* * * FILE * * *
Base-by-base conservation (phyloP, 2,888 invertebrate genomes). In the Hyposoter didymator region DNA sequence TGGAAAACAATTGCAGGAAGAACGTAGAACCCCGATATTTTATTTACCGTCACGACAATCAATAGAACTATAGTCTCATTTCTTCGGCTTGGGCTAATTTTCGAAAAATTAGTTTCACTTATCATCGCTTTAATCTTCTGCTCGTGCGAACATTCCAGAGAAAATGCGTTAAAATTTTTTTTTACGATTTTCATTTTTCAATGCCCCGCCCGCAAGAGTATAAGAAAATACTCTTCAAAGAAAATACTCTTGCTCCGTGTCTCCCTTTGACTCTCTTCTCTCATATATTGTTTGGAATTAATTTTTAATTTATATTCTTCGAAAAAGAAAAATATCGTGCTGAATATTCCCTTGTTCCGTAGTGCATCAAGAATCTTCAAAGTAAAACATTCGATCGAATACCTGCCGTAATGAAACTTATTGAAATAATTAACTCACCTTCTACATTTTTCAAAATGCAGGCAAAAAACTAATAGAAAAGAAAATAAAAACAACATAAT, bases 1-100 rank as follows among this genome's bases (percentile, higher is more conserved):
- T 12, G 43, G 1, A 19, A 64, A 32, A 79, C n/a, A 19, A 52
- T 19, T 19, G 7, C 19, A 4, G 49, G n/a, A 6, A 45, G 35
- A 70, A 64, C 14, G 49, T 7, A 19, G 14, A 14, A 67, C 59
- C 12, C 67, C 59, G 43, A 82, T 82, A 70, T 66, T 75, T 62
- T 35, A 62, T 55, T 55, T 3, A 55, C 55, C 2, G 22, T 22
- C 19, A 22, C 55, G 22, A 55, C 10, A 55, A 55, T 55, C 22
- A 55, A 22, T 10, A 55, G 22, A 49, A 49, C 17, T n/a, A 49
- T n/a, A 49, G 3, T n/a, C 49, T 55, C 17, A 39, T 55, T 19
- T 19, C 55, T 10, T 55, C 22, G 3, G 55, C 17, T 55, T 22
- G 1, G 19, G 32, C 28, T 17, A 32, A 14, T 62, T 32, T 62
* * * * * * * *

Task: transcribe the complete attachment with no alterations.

Base-by-base conservation (phyloP, 2,888 invertebrate genomes). In the Hyposoter didymator region DNA sequence TGGAAAACAATTGCAGGAAGAACGTAGAACCCCGATATTTTATTTACCGTCACGACAATCAATAGAACTATAGTCTCATTTCTTCGGCTTGGGCTAATTTTCGAAAAATTAGTTTCACTTATCATCGCTTTAATCTTCTGCTCGTGCGAACATTCCAGAGAAAATGCGTTAAAATTTTTTTTTACGATTTTCATTTTTCAATGCCCCGCCCGCAAGAGTATAAGAAAATACTCTTCAAAGAAAATACTCTTGCTCCGTGTCTCCCTTTGACTCTCTTCTCTCATATATTGTTTGGAATTAATTTTTAATTTATATTCTTCGAAAAAGAAAAATATCGTGCTGAATATTCCCTTGTTCCGTAGTGCATCAAGAATCTTCAAAGTAAAACATTCGATCGAATACCTGCCGTAATGAAACTTATTGAAATAATTAACTCACCTTCTACATTTTTCAAAATGCAGGCAAAAAACTAATAGAAAAGAAAATAAAAACAACATAAT, bases 1-100 rank as follows among this genome's bases (percentile, higher is more conserved):
- T 12, G 43, G 1, A 19, A 64, A 32, A 79, C n/a, A 19, A 52
- T 19, T 19, G 7, C 19, A 4, G 49, G n/a, A 6, A 45, G 35
- A 70, A 64, C 14, G 49, T 7, A 19, G 14, A 14, A 67, C 59
- C 12, C 67, C 59, G 43, A 82, T 82, A 70, T 66, T 75, T 62
- T 35, A 62, T 55, T 55, T 3, A 55, C 55, C 2, G 22, T 22
- C 19, A 22, C 55, G 22, A 55, C 10, A 55, A 55, T 55, C 22
- A 55, A 22, T 10, A 55, G 22, A 49, A 49, C 17, T n/a, A 49
- T n/a, A 49, G 3, T n/a, C 49, T 55, C 17, A 39, T 55, T 19
- T 19, C 55, T 10, T 55, C 22, G 3, G 55, C 17, T 55, T 22
- G 1, G 19, G 32, C 28, T 17, A 32, A 14, T 62, T 32, T 62